Cindy Gyori is the director of the Tenderloin Outpatient Clinic. It’s provided mental health services to about 1200 people in the neighborhood annually for the past 40 years. Next year the clinic’s rent is going up and Gyori says they can’t afford it. Gyori says even in the Tenderloin, it’s hard to find affordable space.

“We discovered that a lot of landlords don’t want to rent to a nonprofit. The cost per square foot is prohibitive – they think that they’re gonna get some tech industry in there and charge higher rent,” she says.

But, she adds, for the sake of the people who live in the neighborhood, the clinic needs to stay.  

“Imagine the Tenderloin with no mental health services, because that’s a risk,” she says. “You have the clients, they’re not going anywhere because you have all those SROs.”

Those are Single Room Occupancy hotels, where low-income residents live and rely on the neighborhood’s food, shelter, and services.

“We’re in jeopardy in not being able to provide those services because we have no place to go. We’ll be as homeless as many of our clients,” she says.

Gyori tells me she hasn’t received any attention from the tech companies who’ve moved in down the street.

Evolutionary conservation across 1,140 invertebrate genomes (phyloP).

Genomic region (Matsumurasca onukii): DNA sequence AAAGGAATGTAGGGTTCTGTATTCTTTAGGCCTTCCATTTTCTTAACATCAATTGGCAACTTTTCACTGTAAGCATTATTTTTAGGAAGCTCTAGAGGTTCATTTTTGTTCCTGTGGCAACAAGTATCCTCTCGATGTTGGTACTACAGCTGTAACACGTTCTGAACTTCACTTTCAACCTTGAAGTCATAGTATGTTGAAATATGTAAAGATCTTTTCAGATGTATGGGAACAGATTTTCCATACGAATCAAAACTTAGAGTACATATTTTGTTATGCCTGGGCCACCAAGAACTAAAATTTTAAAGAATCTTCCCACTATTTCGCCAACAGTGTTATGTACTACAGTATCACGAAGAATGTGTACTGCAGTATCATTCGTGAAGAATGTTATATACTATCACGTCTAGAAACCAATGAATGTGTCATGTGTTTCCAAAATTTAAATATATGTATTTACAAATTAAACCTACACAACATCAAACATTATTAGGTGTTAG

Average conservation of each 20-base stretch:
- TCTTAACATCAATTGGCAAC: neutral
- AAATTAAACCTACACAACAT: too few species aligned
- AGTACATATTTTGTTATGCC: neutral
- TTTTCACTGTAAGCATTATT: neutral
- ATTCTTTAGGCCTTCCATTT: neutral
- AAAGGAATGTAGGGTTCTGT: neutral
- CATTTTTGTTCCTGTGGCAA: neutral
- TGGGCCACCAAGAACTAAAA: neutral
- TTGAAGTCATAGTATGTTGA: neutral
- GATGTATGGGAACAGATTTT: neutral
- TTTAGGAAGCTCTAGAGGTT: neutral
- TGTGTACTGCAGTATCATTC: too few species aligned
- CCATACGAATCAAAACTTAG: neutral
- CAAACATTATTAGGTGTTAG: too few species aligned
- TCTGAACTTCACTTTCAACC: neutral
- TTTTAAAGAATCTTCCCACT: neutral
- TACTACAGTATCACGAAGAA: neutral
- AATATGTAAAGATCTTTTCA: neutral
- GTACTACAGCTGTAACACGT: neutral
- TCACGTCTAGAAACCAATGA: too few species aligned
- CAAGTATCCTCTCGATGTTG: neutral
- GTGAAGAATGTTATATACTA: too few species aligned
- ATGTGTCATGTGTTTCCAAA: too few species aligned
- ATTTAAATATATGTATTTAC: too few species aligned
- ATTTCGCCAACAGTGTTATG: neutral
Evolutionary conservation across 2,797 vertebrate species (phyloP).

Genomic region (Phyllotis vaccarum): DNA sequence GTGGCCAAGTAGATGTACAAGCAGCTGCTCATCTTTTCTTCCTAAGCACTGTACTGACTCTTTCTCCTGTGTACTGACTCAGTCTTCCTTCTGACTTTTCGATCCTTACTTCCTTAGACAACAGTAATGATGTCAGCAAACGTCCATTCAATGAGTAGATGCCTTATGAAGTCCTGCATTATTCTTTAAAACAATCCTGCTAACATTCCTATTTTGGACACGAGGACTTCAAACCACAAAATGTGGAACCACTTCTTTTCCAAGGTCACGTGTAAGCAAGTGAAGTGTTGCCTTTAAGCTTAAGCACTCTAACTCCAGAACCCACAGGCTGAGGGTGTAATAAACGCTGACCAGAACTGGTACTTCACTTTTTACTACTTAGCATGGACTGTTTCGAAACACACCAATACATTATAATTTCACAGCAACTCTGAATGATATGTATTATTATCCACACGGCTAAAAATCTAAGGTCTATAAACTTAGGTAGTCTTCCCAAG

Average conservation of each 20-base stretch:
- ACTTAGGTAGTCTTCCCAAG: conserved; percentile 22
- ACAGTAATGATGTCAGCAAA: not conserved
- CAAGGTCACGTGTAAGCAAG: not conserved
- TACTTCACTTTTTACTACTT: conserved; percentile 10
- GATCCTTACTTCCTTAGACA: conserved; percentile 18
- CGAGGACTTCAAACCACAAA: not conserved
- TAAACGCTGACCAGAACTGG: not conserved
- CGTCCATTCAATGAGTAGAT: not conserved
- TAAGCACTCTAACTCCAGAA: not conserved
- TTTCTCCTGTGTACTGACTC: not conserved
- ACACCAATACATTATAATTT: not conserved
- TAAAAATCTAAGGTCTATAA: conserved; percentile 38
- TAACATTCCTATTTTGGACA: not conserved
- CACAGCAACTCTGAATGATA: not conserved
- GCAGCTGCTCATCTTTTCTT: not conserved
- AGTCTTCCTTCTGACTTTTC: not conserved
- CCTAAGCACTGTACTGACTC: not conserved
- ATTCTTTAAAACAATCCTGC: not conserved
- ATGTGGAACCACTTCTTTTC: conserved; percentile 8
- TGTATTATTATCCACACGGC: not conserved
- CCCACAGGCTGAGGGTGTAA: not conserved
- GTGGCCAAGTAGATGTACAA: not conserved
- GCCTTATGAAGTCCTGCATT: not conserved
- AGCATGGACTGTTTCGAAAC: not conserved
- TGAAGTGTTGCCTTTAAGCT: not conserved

“I hear a lot about plans, but nothing is coming to roost for our benefit yet.”

Gyori thinks that this is because it isn’t as attractive to support people suffering from mental health or substance abuse.”

“You might see an article in the paper paying lip service to it, but it’s more difficult for us to make the public aware and want to support those services than it is if we had cute cuddly people, kids, arts, and music, or whatever. The word really, really needs to get out,” she says.

More than a paper document

The final stop on Del Seymour’s tour is the Cadillac Hotel on Eddy Street. It was the first SRO west of the Mississippi, and it’s a five-minute walk from Zendesk.

Seymour sits the dozen tech workers down in the lobby. One asks what would best help the people they’ve seen on their tour.

“We don’t want to sell dope on that corner. But we can’t go to Twitter,” he responds. “Our kids on that corner, they can learn how to code. Teach us how to code! People ask me, ‘What can I do?’ Teach us how to code. The only difference between you and that girl on the corner: you can code.”

Right now only CBAs for Zoosk and Zendesk make it clear they offer direct coding opportunities for youth in the area. Seymour explains real changes like that – like teaching kids to code or actually establishing affordable nonprofit space – aren’t going be easy. And they’re going to take more of an investment than is currently being required by the city.

But if done right, the CBAs will be more than just paper documents. They’ll actually allow companies to embrace their new neighbors, and the community to embrace them back.

This story originally aired on April 4, 2014.